Long before the National Centre for Meteorology and Seismology was issuing daily forecasts, there was "aduroor", a complex formula to predict the weather that its supporters say is still surprisingly accurate.
Emirati farmers and fishermen would use aduroor to work out the best times to sow and harvest their crops, send their animals to pasture or put out to sea in their fishing boats.
The system is a combination of astrological calculations, fluctuations in sea temperatures and changes in vegetation growth in the deserts and mountains, according to Naser Mohammed Al Yamahi, a researcher from Fujairah who is creating his own aduroor calendar for use by future generations.
The calendar is based around the appearance of the star known as Soheil by the people of the Arabian peninsula. Also called Canopus, the star is the brightest in the southern hemisphere, and plays a significant role in cultures and mythology from Tibetans to Maoris. For the Bedouin tribes, it was a key navigational tool and one that also helped mark out a calendar, as opposed to the cycles of the Islamic lunar year, which constantly shifted.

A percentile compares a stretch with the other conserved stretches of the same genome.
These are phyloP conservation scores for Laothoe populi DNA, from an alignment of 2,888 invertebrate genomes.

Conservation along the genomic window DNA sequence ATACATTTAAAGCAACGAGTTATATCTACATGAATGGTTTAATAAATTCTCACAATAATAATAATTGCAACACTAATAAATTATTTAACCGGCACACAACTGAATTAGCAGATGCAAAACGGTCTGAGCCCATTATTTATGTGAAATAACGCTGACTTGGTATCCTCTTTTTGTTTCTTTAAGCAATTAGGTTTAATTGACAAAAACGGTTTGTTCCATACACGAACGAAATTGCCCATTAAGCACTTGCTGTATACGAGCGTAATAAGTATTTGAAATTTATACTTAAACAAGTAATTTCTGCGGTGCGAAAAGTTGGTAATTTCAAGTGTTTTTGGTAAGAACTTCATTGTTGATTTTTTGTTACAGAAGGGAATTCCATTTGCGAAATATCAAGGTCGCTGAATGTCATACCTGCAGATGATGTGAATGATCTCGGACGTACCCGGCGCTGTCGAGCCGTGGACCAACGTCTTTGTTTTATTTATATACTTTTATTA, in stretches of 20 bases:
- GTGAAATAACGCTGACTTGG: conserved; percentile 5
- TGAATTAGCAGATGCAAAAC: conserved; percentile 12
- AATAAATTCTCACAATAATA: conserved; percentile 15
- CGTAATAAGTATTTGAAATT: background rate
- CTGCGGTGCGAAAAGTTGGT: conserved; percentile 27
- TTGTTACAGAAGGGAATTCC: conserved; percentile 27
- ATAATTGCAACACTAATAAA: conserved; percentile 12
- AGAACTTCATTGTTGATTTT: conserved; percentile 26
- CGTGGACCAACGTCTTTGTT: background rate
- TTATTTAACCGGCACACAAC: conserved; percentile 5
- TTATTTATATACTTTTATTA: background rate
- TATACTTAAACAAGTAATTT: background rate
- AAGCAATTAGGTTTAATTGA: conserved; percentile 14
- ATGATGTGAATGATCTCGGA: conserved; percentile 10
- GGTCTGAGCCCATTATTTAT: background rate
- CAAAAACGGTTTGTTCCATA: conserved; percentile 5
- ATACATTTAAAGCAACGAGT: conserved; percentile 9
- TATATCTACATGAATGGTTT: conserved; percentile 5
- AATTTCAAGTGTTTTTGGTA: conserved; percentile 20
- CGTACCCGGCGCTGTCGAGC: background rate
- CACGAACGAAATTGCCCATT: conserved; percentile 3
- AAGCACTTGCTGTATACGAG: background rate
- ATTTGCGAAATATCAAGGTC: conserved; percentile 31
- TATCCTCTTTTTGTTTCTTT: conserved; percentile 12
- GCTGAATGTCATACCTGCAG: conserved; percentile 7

For farmers, Mr Al Yamahi says, aduroor calendars enable them to identify which season they are in and predict changes in climate that will give them the best crops.
The name aduroor refers to groups of 10 days on which the calendar is based. Each "durr" - the singular of aduroor - is followed by another and numbered and named successively for reference as "tens", "twenties", "thirties", with the annual cycle continuing in the hundreds.
Mr Al Yamahi says that when trying to forecast weather - such as this week's unexpected cold snap - aduroor can be a powerful tool.
"After I have used it carefully for years, I noticed that climate and weather changes have met the calendar's forecast," he says.
"When the calendar indicates the beginning of summer, we, the people who live in the east coast, feel that the seawater becomes warmer, plants start to change and flowers begin to bloom in mountains and valleys."